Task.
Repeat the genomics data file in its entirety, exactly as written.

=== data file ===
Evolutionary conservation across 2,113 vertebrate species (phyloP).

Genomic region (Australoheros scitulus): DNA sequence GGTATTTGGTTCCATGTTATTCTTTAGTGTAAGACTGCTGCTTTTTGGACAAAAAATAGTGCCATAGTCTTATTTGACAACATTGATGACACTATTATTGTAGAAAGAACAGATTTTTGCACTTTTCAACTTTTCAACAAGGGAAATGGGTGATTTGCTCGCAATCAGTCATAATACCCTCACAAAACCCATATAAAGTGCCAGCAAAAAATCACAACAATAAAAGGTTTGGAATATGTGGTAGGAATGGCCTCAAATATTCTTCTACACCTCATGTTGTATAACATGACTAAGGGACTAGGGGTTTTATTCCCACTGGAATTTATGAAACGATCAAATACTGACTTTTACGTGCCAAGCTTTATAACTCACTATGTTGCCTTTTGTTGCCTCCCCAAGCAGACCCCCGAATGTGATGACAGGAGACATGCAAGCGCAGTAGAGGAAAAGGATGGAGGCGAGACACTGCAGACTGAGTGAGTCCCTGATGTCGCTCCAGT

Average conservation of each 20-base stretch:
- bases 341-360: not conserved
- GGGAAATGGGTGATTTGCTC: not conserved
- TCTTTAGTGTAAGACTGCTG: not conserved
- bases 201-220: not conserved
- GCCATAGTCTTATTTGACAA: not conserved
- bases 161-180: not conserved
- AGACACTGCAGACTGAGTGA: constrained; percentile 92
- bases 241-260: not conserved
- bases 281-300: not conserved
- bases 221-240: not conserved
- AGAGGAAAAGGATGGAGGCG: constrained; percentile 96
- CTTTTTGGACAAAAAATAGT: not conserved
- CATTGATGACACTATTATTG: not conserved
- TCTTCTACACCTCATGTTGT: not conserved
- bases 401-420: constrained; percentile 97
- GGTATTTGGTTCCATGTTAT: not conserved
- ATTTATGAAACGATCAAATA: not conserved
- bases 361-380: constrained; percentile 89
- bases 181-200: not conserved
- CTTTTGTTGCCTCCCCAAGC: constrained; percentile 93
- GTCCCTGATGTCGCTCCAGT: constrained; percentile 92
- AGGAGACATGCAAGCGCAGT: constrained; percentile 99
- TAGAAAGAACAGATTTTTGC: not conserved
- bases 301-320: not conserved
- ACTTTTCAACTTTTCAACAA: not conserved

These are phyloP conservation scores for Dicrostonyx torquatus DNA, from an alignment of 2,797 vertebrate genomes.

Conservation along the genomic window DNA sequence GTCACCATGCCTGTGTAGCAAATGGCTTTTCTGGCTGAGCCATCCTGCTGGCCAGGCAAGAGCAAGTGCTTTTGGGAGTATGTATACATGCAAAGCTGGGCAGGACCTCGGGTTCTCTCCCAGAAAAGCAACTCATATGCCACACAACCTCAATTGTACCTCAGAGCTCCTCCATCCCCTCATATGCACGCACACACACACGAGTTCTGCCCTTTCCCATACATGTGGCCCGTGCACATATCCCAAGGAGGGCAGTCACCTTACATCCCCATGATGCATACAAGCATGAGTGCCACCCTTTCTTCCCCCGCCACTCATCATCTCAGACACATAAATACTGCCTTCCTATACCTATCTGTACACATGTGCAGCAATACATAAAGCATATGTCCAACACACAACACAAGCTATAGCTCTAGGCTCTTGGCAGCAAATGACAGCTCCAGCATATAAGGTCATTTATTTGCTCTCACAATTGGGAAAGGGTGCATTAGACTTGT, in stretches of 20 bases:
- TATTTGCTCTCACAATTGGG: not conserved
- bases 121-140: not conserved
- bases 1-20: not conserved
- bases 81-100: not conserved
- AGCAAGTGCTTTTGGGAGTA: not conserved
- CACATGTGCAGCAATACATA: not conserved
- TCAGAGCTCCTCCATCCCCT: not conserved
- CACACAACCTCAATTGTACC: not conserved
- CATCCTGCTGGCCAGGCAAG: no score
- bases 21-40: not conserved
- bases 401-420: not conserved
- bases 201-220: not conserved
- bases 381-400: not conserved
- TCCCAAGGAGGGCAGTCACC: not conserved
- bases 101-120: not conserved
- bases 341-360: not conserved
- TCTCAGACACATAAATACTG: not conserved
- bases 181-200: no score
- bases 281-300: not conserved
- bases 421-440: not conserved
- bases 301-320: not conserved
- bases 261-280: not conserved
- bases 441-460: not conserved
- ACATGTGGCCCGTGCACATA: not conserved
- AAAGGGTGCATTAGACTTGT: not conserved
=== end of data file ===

Evolutionary conservation across 2,113 vertebrate species (phyloP).

Genomic region (Australoheros scitulus): DNA sequence GGTATTTGGTTCCATGTTATTCTTTAGTGTAAGACTGCTGCTTTTTGGACAAAAAATAGTGCCATAGTCTTATTTGACAACATTGATGACACTATTATTGTAGAAAGAACAGATTTTTGCACTTTTCAACTTTTCAACAAGGGAAATGGGTGATTTGCTCGCAATCAGTCATAATACCCTCACAAAACCCATATAAAGTGCCAGCAAAAAATCACAACAATAAAAGGTTTGGAATATGTGGTAGGAATGGCCTCAAATATTCTTCTACACCTCATGTTGTATAACATGACTAAGGGACTAGGGGTTTTATTCCCACTGGAATTTATGAAACGATCAAATACTGACTTTTACGTGCCAAGCTTTATAACTCACTATGTTGCCTTTTGTTGCCTCCCCAAGCAGACCCCCGAATGTGATGACAGGAGACATGCAAGCGCAGTAGAGGAAAAGGATGGAGGCGAGACACTGCAGACTGAGTGAGTCCCTGATGTCGCTCCAGT

Average conservation of each 20-base stretch:
- bases 341-360: not conserved
- GGGAAATGGGTGATTTGCTC: not conserved
- TCTTTAGTGTAAGACTGCTG: not conserved
- bases 201-220: not conserved
- GCCATAGTCTTATTTGACAA: not conserved
- bases 161-180: not conserved
- AGACACTGCAGACTGAGTGA: constrained; percentile 92
- bases 241-260: not conserved
- bases 281-300: not conserved
- bases 221-240: not conserved
- AGAGGAAAAGGATGGAGGCG: constrained; percentile 96
- CTTTTTGGACAAAAAATAGT: not conserved
- CATTGATGACACTATTATTG: not conserved
- TCTTCTACACCTCATGTTGT: not conserved
- bases 401-420: constrained; percentile 97
- GGTATTTGGTTCCATGTTAT: not conserved
- ATTTATGAAACGATCAAATA: not conserved
- bases 361-380: constrained; percentile 89
- bases 181-200: not conserved
- CTTTTGTTGCCTCCCCAAGC: constrained; percentile 93
- GTCCCTGATGTCGCTCCAGT: constrained; percentile 92
- AGGAGACATGCAAGCGCAGT: constrained; percentile 99
- TAGAAAGAACAGATTTTTGC: not conserved
- bases 301-320: not conserved
- ACTTTTCAACTTTTCAACAA: not conserved

These are phyloP conservation scores for Dicrostonyx torquatus DNA, from an alignment of 2,797 vertebrate genomes.

Conservation along the genomic window DNA sequence GTCACCATGCCTGTGTAGCAAATGGCTTTTCTGGCTGAGCCATCCTGCTGGCCAGGCAAGAGCAAGTGCTTTTGGGAGTATGTATACATGCAAAGCTGGGCAGGACCTCGGGTTCTCTCCCAGAAAAGCAACTCATATGCCACACAACCTCAATTGTACCTCAGAGCTCCTCCATCCCCTCATATGCACGCACACACACACGAGTTCTGCCCTTTCCCATACATGTGGCCCGTGCACATATCCCAAGGAGGGCAGTCACCTTACATCCCCATGATGCATACAAGCATGAGTGCCACCCTTTCTTCCCCCGCCACTCATCATCTCAGACACATAAATACTGCCTTCCTATACCTATCTGTACACATGTGCAGCAATACATAAAGCATATGTCCAACACACAACACAAGCTATAGCTCTAGGCTCTTGGCAGCAAATGACAGCTCCAGCATATAAGGTCATTTATTTGCTCTCACAATTGGGAAAGGGTGCATTAGACTTGT, in stretches of 20 bases:
- TATTTGCTCTCACAATTGGG: not conserved
- bases 121-140: not conserved
- bases 1-20: not conserved
- bases 81-100: not conserved
- AGCAAGTGCTTTTGGGAGTA: not conserved
- CACATGTGCAGCAATACATA: not conserved
- TCAGAGCTCCTCCATCCCCT: not conserved
- CACACAACCTCAATTGTACC: not conserved
- CATCCTGCTGGCCAGGCAAG: no score
- bases 21-40: not conserved
- bases 401-420: not conserved
- bases 201-220: not conserved
- bases 381-400: not conserved
- TCCCAAGGAGGGCAGTCACC: not conserved
- bases 101-120: not conserved
- bases 341-360: not conserved
- TCTCAGACACATAAATACTG: not conserved
- bases 181-200: no score
- bases 281-300: not conserved
- bases 421-440: not conserved
- bases 301-320: not conserved
- bases 261-280: not conserved
- bases 441-460: not conserved
- ACATGTGGCCCGTGCACATA: not conserved
- AAAGGGTGCATTAGACTTGT: not conserved